Microsoft has cancelled plans to hold a face-to-face hearing with European antitrust authorities and rivals scheduled for the first week of June, claiming it wouldn't get a fair audience because senior EU officials will be absent.
"We believe that holding the hearing at a time when key officials are out of the country would deny Microsoft our effective right to be heard and hence deny our 'rights of defense' under European law," said Dave Heiner, Microsoft's vice president and deputy general counsel .
Microsoft requested an oral hearing last month when it submitted its formal written response to accusations by the European Commission, Europe's top antitrust authority, that it broke antitrust laws by bundling its Internet Explorer (IE) web browser in with the Windows operating system.
The Commission proposed June 3-5 for the hearing but Microsoft late on Thursday said the dates clash with an annual competition law conference in Zurich, Germany, attended by the most senior Commission antitrust officials.
The company asked for a different date but this request was denied, according to Microsoft.
The Commission wasn't immediately available to comment.
The software giant's excuse for cancelling is "ludicrous", said Thomas Vinje, the legal representative of Opera, a rival browser maker whose complaint to the Commission in 2007 sparked the new antitrust case against Microsoft.
Top officials don't show up to individual case hearings, Vinje said. "Such people simply don't attend, and Microsoft knows it," he said.
He concluded that Microsoft is "afraid of facing the questions and evidence" from the Commission and from those aligned against it, including not only Opera but also Mozilla, maker of Firefox and Microsoft's nearest rival in the browser market in Europe; Google, maker of the Chrome browser; security software maker Symantec; and industry groups the Software & Information Industry Association (SIIA), the European Committee for Interoperable Systems (ECIS), and the Free Software Foundation Europe (FSFE).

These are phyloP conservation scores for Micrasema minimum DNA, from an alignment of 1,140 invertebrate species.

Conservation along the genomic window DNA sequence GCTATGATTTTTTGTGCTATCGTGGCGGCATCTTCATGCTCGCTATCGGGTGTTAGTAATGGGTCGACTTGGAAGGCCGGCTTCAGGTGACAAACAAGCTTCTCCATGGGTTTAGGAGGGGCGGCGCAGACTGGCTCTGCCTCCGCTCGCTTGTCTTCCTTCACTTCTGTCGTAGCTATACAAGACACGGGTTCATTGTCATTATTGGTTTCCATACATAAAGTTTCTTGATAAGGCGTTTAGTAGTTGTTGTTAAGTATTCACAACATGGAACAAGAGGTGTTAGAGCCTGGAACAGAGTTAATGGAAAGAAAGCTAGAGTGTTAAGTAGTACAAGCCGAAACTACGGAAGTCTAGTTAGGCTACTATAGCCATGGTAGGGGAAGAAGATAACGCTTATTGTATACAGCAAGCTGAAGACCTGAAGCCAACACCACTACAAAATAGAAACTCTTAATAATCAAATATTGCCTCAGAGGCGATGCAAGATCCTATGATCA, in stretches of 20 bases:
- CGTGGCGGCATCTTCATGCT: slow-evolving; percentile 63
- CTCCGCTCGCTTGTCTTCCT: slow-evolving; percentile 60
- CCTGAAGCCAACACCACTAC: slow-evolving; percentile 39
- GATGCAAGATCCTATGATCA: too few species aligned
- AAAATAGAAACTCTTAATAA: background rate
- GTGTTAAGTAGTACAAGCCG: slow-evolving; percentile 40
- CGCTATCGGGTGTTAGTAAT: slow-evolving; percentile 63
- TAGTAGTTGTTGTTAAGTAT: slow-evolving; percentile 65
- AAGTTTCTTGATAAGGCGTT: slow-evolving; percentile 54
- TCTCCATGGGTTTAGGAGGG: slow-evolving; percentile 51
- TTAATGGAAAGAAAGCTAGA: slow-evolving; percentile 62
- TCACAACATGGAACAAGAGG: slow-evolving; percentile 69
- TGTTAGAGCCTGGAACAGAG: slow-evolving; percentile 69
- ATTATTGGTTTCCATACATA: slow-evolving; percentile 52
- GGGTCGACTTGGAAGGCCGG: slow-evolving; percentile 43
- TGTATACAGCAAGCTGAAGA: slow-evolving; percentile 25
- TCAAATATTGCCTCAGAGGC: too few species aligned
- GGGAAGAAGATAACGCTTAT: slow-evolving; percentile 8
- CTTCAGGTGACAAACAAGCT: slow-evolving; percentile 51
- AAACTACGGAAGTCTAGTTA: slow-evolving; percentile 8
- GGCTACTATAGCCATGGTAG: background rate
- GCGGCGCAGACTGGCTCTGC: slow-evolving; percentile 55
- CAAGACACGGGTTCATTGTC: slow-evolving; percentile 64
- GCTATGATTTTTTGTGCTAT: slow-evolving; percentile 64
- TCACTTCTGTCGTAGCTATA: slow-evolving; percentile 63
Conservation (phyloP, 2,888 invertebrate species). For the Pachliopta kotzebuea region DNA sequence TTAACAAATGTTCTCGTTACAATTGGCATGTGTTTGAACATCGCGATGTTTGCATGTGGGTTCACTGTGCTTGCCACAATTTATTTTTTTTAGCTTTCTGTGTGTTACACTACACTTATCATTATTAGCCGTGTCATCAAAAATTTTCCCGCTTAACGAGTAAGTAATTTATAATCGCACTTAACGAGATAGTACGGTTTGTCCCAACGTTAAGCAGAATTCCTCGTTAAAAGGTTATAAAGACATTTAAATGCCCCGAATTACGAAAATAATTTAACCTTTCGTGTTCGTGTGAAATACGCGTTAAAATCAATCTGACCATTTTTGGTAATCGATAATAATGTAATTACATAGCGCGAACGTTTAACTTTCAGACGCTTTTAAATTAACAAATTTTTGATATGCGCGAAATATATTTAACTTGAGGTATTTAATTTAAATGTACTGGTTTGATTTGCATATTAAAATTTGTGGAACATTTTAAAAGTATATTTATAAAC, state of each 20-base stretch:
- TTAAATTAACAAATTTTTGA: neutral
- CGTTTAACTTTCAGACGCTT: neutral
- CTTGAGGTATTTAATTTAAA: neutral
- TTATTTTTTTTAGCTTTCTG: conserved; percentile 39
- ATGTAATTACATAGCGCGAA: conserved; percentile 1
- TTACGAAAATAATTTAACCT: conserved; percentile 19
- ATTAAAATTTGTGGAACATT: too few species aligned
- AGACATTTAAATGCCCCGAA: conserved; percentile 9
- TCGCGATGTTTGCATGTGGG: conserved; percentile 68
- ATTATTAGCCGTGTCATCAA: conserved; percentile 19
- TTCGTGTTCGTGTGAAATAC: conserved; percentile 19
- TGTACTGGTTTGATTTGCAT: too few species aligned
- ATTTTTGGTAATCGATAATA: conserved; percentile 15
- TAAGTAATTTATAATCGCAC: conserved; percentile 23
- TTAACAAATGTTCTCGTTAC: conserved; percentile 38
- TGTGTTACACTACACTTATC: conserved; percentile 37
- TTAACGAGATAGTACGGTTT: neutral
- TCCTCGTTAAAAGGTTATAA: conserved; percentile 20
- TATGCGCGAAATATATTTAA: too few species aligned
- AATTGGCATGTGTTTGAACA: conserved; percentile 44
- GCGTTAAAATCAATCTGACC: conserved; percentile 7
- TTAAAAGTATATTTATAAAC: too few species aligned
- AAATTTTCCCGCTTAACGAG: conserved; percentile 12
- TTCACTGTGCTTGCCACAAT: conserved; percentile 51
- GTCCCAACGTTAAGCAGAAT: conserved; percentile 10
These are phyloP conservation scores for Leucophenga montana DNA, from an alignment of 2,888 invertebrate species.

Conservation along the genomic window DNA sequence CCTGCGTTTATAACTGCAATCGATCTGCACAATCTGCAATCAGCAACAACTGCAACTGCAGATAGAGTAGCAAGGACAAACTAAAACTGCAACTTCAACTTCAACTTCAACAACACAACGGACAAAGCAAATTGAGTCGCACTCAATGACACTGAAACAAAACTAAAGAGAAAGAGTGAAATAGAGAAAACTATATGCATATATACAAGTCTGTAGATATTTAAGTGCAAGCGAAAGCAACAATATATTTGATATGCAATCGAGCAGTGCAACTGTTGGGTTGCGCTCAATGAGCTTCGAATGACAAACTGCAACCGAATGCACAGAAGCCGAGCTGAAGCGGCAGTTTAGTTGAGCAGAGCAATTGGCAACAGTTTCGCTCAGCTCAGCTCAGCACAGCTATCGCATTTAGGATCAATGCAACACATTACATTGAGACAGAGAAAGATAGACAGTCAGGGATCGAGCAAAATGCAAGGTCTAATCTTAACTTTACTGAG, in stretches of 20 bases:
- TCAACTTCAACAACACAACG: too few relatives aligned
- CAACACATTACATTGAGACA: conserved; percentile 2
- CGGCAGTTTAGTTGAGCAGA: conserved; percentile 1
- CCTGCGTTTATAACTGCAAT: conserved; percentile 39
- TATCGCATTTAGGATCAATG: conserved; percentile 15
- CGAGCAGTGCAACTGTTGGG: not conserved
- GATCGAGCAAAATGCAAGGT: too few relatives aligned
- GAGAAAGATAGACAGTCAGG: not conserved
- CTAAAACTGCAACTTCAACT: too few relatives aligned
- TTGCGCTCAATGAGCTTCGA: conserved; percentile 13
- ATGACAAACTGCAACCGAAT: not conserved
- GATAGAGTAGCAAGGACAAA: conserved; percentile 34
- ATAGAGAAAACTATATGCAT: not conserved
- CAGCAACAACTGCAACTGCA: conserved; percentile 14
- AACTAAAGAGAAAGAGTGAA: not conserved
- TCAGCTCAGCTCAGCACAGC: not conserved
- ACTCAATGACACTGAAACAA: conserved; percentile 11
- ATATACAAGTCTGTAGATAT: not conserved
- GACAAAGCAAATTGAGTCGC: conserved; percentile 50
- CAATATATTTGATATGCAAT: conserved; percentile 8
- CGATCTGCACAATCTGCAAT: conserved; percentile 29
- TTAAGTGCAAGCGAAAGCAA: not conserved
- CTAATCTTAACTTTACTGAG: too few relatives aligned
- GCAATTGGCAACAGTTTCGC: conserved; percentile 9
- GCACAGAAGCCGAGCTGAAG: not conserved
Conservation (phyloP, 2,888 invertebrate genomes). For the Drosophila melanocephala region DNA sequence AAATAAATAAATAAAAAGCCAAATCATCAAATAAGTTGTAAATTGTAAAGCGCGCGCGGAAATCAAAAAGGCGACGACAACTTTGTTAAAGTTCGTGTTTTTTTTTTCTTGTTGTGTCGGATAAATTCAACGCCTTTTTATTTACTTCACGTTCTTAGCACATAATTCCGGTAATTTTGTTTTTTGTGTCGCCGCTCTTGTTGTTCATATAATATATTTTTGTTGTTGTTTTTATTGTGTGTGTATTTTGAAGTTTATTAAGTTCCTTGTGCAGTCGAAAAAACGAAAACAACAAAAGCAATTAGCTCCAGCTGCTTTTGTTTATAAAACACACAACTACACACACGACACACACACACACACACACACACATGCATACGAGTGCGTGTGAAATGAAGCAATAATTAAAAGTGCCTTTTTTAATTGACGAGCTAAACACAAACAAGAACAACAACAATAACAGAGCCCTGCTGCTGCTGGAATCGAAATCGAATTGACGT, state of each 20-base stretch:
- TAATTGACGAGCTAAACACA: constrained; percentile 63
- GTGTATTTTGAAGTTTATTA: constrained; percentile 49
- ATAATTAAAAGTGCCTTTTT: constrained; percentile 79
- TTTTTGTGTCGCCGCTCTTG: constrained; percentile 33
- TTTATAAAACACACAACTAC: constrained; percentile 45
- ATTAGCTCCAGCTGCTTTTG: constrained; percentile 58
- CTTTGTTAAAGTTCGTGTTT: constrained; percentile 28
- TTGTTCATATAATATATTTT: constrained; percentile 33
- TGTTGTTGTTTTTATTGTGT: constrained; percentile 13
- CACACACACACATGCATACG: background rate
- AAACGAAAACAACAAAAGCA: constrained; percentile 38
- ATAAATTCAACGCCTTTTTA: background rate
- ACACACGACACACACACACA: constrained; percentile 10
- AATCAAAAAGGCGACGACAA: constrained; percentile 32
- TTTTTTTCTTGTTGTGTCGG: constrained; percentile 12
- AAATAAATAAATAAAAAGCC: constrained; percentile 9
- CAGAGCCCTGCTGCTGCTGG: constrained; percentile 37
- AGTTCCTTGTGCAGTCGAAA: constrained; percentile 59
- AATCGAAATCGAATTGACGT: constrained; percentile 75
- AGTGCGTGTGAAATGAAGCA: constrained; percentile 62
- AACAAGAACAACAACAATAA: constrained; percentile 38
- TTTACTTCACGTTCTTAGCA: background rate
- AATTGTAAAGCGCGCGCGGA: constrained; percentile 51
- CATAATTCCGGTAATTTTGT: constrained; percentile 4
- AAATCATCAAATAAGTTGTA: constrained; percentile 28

In January the Commission accused Microsoft of distorting fair competition in the market for internet browsers by tying IE to Windows which, it argued, gives IE an advantage over rival browsers.
The case is similar to one focussed on IE in the US launched under the final Clinton administration, which was then dropped under the first administration of George W. Bush in favour of a broader antitrust suit in which Microsoft was charged, and later found guilty of, illegally thwarting competition in order to extend its operating system monopoly
It also echoes a previous legal challenge to Microsoft in Europe in 2004, when the Commission ruled that tying Media Player, software that plays video and music tracks, into Windows was illegal for the same reason bundling IE is.
It ordered Microsoft to launch a second version of Windows that had the media player stripped out. However, this remedy is widely seen as being useless, largely because it didn't insist on the unbundled version of the OS being sold at a lower price than the one equipped with Media Player.
This time the Commission is considering forcing Microsoft to include rival browsers inside Windows. The idea would be to give users a genuine choice between browsers. This so-called 'must carry' remedy is broadly supported by the rival browser makers.
However, some are worried about the precise wording, arguing that if the Commission isn't careful, its remedy could replace Microsoft's near monopoly with an equally harmful Microsoft/Google duopoly.
Microsoft itself has made similar arguments, warning that the 'must carry' remedy would allow Google to pay manufacturers for presence inside PCs, instead of paying Opera and Firefox for default search engine status on their browsers.
"The proposed remedy could enhance Google's dominance in the lucrative market for internet search, and force other browsers that currently depend on revenues from Google out of business," said one person close to Microsoft who asked not to be named.